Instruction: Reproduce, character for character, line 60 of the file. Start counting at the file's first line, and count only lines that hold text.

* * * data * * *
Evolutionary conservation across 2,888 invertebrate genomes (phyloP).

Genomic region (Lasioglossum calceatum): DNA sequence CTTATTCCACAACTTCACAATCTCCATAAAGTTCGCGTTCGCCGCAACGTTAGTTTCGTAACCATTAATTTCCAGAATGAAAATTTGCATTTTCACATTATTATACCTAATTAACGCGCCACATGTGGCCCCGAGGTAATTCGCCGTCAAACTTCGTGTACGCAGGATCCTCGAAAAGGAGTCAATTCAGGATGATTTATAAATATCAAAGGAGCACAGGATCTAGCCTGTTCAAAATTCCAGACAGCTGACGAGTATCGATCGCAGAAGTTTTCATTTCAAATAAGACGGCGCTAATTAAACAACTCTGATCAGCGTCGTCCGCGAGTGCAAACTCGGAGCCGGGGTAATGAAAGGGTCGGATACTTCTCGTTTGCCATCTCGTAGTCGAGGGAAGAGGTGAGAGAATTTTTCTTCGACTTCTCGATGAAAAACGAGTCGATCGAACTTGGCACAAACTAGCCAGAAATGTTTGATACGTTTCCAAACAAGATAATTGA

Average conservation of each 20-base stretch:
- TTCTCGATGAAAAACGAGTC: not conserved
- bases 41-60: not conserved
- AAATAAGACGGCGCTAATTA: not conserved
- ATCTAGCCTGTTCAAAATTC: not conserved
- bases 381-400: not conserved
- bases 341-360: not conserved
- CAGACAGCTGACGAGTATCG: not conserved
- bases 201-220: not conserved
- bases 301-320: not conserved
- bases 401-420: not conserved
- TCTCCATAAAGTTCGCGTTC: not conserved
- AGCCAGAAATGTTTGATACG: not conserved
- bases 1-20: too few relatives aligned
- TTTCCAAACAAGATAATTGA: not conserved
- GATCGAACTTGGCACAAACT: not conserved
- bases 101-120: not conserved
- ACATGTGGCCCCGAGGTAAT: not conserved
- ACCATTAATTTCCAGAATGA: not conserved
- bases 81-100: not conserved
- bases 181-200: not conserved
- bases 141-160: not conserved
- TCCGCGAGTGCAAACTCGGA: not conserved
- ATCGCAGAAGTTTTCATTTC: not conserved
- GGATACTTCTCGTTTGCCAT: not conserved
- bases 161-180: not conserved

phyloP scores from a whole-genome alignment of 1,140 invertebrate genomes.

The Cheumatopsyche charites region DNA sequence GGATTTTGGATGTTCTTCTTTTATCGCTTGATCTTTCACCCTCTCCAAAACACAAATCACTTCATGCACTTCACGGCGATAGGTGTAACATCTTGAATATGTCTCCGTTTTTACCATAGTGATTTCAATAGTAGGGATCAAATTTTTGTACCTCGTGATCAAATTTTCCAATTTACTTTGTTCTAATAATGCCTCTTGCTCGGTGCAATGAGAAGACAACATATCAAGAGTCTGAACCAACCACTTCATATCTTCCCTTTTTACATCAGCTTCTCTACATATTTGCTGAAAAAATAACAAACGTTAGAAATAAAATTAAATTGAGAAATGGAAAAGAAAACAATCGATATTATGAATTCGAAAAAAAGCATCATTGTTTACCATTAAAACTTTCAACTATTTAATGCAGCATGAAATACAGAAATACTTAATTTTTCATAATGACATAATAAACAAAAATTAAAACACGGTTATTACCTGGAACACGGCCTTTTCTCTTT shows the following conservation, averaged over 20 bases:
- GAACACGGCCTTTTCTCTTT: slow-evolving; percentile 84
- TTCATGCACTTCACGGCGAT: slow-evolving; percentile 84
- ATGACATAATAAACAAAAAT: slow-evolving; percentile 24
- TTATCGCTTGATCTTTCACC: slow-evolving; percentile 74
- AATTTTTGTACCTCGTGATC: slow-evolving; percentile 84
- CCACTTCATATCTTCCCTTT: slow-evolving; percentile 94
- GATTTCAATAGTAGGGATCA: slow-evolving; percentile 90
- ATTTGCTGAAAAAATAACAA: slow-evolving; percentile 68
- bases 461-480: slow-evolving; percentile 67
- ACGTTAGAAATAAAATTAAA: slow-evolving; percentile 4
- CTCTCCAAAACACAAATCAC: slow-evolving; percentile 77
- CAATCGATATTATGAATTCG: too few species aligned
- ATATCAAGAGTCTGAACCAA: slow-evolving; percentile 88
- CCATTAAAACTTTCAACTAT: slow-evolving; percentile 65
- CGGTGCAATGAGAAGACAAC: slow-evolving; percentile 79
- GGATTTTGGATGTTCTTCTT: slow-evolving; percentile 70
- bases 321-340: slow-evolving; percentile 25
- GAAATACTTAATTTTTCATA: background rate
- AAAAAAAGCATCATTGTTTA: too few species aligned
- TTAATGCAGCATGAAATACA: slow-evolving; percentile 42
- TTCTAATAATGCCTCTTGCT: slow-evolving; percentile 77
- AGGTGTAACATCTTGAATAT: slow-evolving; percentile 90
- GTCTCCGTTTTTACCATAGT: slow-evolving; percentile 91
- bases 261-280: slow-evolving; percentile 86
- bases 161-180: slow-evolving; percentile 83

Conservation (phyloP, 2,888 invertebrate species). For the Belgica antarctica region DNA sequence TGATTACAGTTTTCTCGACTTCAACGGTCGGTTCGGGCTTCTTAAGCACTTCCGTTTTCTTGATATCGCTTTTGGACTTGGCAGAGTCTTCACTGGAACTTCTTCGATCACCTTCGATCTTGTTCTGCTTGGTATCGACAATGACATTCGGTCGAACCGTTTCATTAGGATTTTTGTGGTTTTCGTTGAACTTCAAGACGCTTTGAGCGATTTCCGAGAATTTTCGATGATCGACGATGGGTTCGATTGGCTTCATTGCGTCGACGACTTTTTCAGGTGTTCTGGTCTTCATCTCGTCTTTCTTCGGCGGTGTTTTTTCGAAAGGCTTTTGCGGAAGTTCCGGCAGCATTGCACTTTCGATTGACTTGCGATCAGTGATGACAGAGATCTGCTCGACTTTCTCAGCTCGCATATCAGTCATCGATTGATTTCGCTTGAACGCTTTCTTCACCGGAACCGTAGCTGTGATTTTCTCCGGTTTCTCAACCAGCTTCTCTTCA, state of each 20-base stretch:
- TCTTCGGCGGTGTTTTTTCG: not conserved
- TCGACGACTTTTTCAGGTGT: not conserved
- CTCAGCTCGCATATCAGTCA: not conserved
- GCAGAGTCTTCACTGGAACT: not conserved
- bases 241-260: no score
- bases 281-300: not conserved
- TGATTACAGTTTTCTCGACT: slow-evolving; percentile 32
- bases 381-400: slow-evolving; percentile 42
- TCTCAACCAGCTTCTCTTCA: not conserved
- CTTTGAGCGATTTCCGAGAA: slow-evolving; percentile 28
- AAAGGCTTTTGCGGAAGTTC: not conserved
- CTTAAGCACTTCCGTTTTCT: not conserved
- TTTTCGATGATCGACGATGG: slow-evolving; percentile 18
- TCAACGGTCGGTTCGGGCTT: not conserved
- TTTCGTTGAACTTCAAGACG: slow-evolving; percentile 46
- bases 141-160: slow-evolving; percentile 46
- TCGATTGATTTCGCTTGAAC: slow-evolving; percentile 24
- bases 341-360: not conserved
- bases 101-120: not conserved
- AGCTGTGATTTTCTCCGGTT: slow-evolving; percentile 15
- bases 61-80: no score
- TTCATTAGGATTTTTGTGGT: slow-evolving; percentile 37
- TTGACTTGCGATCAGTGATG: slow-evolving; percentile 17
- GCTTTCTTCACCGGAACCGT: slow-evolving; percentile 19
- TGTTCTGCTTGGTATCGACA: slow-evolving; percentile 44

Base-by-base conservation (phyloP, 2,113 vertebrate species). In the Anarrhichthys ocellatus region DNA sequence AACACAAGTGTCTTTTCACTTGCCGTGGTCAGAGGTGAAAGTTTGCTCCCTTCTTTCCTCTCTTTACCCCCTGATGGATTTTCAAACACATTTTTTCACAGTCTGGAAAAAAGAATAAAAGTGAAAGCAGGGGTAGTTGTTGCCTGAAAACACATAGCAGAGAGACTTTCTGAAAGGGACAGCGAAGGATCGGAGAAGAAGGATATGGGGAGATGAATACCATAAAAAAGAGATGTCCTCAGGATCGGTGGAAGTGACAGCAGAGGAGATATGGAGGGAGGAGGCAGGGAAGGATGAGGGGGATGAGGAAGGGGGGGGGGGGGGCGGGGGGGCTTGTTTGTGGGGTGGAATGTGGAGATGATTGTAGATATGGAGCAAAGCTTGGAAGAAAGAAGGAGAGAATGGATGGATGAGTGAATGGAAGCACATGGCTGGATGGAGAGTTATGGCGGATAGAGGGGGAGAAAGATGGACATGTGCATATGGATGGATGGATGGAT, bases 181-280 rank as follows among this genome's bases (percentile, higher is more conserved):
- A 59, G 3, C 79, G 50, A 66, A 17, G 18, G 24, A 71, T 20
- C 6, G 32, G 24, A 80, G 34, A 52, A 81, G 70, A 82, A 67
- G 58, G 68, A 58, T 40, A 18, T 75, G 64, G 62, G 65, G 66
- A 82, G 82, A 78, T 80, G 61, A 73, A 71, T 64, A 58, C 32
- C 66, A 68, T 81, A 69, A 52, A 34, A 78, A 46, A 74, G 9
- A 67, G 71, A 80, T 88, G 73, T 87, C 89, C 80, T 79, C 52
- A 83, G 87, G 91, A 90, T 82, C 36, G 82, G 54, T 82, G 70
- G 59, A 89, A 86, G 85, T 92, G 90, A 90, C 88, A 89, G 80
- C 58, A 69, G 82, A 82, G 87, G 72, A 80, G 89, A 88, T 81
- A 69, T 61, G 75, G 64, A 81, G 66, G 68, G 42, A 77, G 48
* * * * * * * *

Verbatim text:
- GCAGAGTCTTCACTGGAACT: not conserved